In an effort to protect ports, critical infrastructure and vessels, Homeland Security restricts access to certain areas — and a few of these zones are preferred by big fish and fishermen. Notable fishing spots now off limits are Calvert Cliffs Nuclear Power Plant, restricted in January 2002, and Cove Point Liquefied Natural Gas Terminal (LNG), restricted in July 2003 when it went back into use. They were the most bountiful fishing destinations in the mid-Bay region, prized for large rockfish (striped bass).

“The decision had to weigh security against waterway usage,” says Springer. At Cove Point, the restricted zone extends 500 yards in all directions from the terminal; at Calvert Cliffs, it runs 500 yards along the waterfront and extends 300 yards into the water (marked by white buoys) to protect facility structures. Both facilities are protected by Coast Guard patrols and private security; LNG ships are escorted by two armed Coast Guard boats.

“I understood the decision, but I didn’t like it,” says Frank Viscardi of Catonville, Md., who has been fishing the Chesapeake for more than 40 years. Cove Point was his favorite fishing spot: “There are some good [lunkers] there, up to 40 inches. Some days we’d go out at 6:30 a.m. and we’d have our two-fish-per-person limit by 8 a.m. But I figured that when the ships started coming in, they’d push us out.” Although Viscardi still trolls outside the restricted area on occasion and catches fish, it’s not as reliable as live lining or chumming at the LNG platform, he adds.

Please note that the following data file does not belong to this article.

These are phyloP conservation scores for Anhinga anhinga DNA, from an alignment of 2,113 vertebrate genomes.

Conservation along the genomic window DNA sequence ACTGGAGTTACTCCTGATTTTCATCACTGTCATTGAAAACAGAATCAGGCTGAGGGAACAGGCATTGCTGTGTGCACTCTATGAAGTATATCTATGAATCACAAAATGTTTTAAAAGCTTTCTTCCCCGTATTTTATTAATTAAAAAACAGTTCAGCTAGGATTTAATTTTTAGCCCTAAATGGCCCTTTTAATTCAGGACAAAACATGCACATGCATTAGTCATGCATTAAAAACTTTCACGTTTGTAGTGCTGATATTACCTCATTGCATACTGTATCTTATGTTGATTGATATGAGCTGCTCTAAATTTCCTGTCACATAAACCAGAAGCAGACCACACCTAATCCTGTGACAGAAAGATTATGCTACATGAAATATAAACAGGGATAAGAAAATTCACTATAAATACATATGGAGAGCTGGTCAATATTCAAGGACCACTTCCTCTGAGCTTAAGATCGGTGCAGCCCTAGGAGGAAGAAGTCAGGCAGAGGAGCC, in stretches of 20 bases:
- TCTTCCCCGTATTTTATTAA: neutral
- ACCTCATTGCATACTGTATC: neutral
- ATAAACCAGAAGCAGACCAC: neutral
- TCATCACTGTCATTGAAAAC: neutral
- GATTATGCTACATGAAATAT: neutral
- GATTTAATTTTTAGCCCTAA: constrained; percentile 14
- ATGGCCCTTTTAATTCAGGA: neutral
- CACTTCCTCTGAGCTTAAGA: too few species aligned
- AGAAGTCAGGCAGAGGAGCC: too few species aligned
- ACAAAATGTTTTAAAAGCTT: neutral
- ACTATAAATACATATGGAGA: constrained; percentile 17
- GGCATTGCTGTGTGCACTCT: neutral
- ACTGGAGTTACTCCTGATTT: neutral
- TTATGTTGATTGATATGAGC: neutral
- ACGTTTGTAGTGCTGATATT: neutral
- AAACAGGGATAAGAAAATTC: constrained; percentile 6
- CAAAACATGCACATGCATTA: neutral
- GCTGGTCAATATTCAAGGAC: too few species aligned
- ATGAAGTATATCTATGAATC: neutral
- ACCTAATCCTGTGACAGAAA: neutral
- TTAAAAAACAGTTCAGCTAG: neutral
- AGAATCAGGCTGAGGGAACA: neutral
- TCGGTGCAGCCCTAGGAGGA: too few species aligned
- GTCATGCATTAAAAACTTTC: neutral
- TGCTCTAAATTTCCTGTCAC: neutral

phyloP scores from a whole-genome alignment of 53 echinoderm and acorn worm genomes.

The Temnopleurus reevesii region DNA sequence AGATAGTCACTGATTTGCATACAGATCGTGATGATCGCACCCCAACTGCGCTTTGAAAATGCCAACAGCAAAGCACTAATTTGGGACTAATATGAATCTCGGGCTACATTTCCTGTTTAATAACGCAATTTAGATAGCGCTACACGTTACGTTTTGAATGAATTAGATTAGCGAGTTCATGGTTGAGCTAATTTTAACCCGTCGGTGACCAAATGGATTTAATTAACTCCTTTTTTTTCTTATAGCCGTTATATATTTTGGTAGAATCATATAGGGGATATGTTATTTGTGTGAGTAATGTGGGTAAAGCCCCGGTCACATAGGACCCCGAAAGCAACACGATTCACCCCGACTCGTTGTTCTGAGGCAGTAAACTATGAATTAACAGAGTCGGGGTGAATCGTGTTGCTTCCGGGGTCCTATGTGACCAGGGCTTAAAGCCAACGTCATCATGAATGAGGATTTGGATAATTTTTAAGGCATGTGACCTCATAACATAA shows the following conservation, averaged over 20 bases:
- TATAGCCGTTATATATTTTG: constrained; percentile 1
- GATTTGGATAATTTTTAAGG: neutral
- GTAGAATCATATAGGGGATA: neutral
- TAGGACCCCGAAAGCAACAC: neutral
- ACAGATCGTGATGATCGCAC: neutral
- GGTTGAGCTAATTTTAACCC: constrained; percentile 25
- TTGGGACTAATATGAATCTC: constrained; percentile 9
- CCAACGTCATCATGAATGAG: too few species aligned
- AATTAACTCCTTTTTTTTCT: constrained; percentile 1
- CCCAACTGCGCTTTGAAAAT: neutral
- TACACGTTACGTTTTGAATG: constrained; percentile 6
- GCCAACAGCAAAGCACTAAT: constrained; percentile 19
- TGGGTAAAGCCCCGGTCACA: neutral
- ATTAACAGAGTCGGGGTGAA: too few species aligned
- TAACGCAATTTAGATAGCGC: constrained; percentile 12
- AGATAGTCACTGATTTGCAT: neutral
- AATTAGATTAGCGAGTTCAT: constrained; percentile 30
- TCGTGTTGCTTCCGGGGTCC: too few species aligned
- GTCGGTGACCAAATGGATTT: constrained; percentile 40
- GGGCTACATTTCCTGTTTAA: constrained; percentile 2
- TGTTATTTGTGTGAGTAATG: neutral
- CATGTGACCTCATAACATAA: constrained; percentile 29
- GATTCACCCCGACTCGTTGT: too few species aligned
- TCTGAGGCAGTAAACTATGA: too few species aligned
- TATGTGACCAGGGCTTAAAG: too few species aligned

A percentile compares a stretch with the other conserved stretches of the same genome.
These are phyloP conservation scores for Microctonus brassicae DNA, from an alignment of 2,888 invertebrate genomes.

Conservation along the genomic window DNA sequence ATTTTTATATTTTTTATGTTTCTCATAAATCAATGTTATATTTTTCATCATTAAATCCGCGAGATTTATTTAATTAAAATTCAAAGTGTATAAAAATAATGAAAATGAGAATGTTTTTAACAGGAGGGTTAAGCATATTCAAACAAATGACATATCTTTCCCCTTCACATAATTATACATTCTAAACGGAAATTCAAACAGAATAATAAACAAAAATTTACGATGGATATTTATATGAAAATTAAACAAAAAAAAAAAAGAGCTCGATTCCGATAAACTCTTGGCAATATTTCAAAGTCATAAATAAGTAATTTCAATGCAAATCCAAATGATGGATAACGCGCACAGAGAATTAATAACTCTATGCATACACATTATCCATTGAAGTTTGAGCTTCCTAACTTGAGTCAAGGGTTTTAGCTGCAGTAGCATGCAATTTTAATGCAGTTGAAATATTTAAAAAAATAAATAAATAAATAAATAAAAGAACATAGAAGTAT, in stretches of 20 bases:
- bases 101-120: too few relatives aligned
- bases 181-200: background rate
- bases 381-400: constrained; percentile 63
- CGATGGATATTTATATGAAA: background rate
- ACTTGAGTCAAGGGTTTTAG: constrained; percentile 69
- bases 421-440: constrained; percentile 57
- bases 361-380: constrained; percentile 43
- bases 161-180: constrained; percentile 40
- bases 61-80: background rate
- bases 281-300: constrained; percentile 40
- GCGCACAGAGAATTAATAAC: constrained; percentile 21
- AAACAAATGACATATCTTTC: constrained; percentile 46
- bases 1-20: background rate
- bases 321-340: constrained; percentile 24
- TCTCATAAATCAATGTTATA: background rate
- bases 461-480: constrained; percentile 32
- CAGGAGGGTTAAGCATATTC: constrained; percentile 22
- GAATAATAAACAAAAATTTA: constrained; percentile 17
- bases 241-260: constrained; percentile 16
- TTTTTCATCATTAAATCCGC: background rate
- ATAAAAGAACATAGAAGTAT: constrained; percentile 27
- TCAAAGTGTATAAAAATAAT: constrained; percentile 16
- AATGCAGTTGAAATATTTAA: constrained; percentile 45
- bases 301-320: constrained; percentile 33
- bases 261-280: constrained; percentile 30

Viscardi mostly gives his fish away to the widows at morning mass; the loss of the two mid-bay fishing destinations is more significant to those who depend on fishing for their livelihood.

Buddy Harrison, Jr., who operates a restaurant, charter fishing business and commercial wholesale fish company on Tilghman Island, Md., says the fishing restrictions at Cove Point had an economic impact on his businesses, an environmental impact on other mid-Bay fishing spots, and an impact on the price of fish.

Until last summer, 20 of the 30 boats chartered through Harrison’s Country Inn and Sport Fishing Center typically headed for Cove Point where customers were virtually guaranteed to catch their limit, says Harrison. Now charter, commercial and recreational fishermen crowd other fishing spots, which have become either fished out or unproductive because the fish are being fed too much chum, he explains.

“We caught nearly the same amount of fish last season, but it took us twice as long to do it, and our bait and fuel expenses skyrocketed,” says Harrison. Some commercial fishermen dropped out. As a result, Harrison says some fish prices increased 150 percent for consumers, and he had to increase the menu price for rockfish at his Chesapeake House Restaurant.